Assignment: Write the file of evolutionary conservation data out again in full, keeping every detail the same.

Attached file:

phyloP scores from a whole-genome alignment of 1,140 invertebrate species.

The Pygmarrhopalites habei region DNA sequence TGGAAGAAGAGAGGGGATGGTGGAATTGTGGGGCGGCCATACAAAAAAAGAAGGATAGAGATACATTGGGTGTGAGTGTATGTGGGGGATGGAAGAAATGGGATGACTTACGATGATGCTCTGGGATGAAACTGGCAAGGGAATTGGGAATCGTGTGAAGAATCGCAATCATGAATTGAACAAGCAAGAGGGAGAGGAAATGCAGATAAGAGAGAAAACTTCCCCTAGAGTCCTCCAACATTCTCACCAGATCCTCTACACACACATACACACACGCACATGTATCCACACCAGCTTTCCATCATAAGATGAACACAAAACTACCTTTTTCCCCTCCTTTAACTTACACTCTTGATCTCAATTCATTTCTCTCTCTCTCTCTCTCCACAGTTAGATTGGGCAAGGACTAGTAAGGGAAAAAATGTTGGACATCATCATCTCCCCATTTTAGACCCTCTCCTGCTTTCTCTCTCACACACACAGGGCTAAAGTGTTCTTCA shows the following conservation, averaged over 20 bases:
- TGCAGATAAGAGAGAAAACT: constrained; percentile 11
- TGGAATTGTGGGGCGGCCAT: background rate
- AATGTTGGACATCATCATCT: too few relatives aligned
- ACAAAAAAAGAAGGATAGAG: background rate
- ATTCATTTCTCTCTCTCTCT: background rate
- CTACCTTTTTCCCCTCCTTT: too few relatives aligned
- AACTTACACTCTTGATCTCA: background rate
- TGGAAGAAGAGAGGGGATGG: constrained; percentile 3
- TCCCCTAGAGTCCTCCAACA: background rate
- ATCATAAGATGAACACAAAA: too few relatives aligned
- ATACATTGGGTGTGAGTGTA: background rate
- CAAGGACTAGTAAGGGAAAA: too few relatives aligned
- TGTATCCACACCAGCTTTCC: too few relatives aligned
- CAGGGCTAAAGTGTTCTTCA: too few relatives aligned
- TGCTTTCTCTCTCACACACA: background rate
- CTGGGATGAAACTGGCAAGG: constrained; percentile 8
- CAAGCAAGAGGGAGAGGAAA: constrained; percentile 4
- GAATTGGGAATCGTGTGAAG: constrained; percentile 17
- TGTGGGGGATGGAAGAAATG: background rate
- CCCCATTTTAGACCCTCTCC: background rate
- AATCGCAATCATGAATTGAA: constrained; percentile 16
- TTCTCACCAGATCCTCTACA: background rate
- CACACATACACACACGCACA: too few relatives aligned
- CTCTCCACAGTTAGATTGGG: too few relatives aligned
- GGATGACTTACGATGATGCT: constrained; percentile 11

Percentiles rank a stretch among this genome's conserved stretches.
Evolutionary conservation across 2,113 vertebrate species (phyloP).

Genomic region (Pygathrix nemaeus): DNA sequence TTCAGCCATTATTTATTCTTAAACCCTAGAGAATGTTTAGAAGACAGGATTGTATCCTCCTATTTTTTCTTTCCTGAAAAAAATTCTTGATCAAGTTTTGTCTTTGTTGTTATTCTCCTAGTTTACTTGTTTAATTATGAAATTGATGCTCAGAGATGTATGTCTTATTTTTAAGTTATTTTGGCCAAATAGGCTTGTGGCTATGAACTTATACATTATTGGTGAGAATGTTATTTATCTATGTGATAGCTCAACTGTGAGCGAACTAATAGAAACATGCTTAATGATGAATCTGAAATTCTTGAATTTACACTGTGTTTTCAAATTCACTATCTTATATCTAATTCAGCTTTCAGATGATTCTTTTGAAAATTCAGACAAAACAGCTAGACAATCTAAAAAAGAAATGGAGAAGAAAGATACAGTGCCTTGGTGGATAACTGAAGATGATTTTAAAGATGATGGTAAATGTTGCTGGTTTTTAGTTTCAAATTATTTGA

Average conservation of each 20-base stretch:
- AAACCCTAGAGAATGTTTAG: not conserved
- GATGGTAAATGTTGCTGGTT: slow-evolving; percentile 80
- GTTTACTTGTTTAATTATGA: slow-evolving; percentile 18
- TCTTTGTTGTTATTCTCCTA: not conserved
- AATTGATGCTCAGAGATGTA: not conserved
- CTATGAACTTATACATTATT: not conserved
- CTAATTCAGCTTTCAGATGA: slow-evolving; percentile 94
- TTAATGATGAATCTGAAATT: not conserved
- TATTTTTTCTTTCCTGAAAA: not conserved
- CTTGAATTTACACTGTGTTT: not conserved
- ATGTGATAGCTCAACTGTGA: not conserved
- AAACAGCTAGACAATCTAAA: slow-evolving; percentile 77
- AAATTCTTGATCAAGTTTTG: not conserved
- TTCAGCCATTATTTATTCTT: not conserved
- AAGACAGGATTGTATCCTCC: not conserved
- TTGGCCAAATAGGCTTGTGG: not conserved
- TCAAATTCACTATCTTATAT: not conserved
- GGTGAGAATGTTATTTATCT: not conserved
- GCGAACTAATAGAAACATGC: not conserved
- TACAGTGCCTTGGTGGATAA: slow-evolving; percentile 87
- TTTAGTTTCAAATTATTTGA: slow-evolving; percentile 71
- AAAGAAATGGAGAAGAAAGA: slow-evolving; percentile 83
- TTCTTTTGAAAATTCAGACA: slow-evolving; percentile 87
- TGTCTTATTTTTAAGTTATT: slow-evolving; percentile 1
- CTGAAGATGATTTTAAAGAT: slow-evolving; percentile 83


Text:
phyloP scores from a whole-genome alignment of 1,140 invertebrate species.

The Pygmarrhopalites habei region DNA sequence TGGAAGAAGAGAGGGGATGGTGGAATTGTGGGGCGGCCATACAAAAAAAGAAGGATAGAGATACATTGGGTGTGAGTGTATGTGGGGGATGGAAGAAATGGGATGACTTACGATGATGCTCTGGGATGAAACTGGCAAGGGAATTGGGAATCGTGTGAAGAATCGCAATCATGAATTGAACAAGCAAGAGGGAGAGGAAATGCAGATAAGAGAGAAAACTTCCCCTAGAGTCCTCCAACATTCTCACCAGATCCTCTACACACACATACACACACGCACATGTATCCACACCAGCTTTCCATCATAAGATGAACACAAAACTACCTTTTTCCCCTCCTTTAACTTACACTCTTGATCTCAATTCATTTCTCTCTCTCTCTCTCTCCACAGTTAGATTGGGCAAGGACTAGTAAGGGAAAAAATGTTGGACATCATCATCTCCCCATTTTAGACCCTCTCCTGCTTTCTCTCTCACACACACAGGGCTAAAGTGTTCTTCA shows the following conservation, averaged over 20 bases:
- TGCAGATAAGAGAGAAAACT: constrained; percentile 11
- TGGAATTGTGGGGCGGCCAT: background rate
- AATGTTGGACATCATCATCT: too few relatives aligned
- ACAAAAAAAGAAGGATAGAG: background rate
- ATTCATTTCTCTCTCTCTCT: background rate
- CTACCTTTTTCCCCTCCTTT: too few relatives aligned
- AACTTACACTCTTGATCTCA: background rate
- TGGAAGAAGAGAGGGGATGG: constrained; percentile 3
- TCCCCTAGAGTCCTCCAACA: background rate
- ATCATAAGATGAACACAAAA: too few relatives aligned
- ATACATTGGGTGTGAGTGTA: background rate
- CAAGGACTAGTAAGGGAAAA: too few relatives aligned
- TGTATCCACACCAGCTTTCC: too few relatives aligned
- CAGGGCTAAAGTGTTCTTCA: too few relatives aligned
- TGCTTTCTCTCTCACACACA: background rate
- CTGGGATGAAACTGGCAAGG: constrained; percentile 8
- CAAGCAAGAGGGAGAGGAAA: constrained; percentile 4
- GAATTGGGAATCGTGTGAAG: constrained; percentile 17
- TGTGGGGGATGGAAGAAATG: background rate
- CCCCATTTTAGACCCTCTCC: background rate
- AATCGCAATCATGAATTGAA: constrained; percentile 16
- TTCTCACCAGATCCTCTACA: background rate
- CACACATACACACACGCACA: too few relatives aligned
- CTCTCCACAGTTAGATTGGG: too few relatives aligned
- GGATGACTTACGATGATGCT: constrained; percentile 11

Percentiles rank a stretch among this genome's conserved stretches.
Evolutionary conservation across 2,113 vertebrate species (phyloP).

Genomic region (Pygathrix nemaeus): DNA sequence TTCAGCCATTATTTATTCTTAAACCCTAGAGAATGTTTAGAAGACAGGATTGTATCCTCCTATTTTTTCTTTCCTGAAAAAAATTCTTGATCAAGTTTTGTCTTTGTTGTTATTCTCCTAGTTTACTTGTTTAATTATGAAATTGATGCTCAGAGATGTATGTCTTATTTTTAAGTTATTTTGGCCAAATAGGCTTGTGGCTATGAACTTATACATTATTGGTGAGAATGTTATTTATCTATGTGATAGCTCAACTGTGAGCGAACTAATAGAAACATGCTTAATGATGAATCTGAAATTCTTGAATTTACACTGTGTTTTCAAATTCACTATCTTATATCTAATTCAGCTTTCAGATGATTCTTTTGAAAATTCAGACAAAACAGCTAGACAATCTAAAAAAGAAATGGAGAAGAAAGATACAGTGCCTTGGTGGATAACTGAAGATGATTTTAAAGATGATGGTAAATGTTGCTGGTTTTTAGTTTCAAATTATTTGA

Average conservation of each 20-base stretch:
- AAACCCTAGAGAATGTTTAG: not conserved
- GATGGTAAATGTTGCTGGTT: slow-evolving; percentile 80
- GTTTACTTGTTTAATTATGA: slow-evolving; percentile 18
- TCTTTGTTGTTATTCTCCTA: not conserved
- AATTGATGCTCAGAGATGTA: not conserved
- CTATGAACTTATACATTATT: not conserved
- CTAATTCAGCTTTCAGATGA: slow-evolving; percentile 94
- TTAATGATGAATCTGAAATT: not conserved
- TATTTTTTCTTTCCTGAAAA: not conserved
- CTTGAATTTACACTGTGTTT: not conserved
- ATGTGATAGCTCAACTGTGA: not conserved
- AAACAGCTAGACAATCTAAA: slow-evolving; percentile 77
- AAATTCTTGATCAAGTTTTG: not conserved
- TTCAGCCATTATTTATTCTT: not conserved
- AAGACAGGATTGTATCCTCC: not conserved
- TTGGCCAAATAGGCTTGTGG: not conserved
- TCAAATTCACTATCTTATAT: not conserved
- GGTGAGAATGTTATTTATCT: not conserved
- GCGAACTAATAGAAACATGC: not conserved
- TACAGTGCCTTGGTGGATAA: slow-evolving; percentile 87
- TTTAGTTTCAAATTATTTGA: slow-evolving; percentile 71
- AAAGAAATGGAGAAGAAAGA: slow-evolving; percentile 83
- TTCTTTTGAAAATTCAGACA: slow-evolving; percentile 87
- TGTCTTATTTTTAAGTTATT: slow-evolving; percentile 1
- CTGAAGATGATTTTAAAGAT: slow-evolving; percentile 83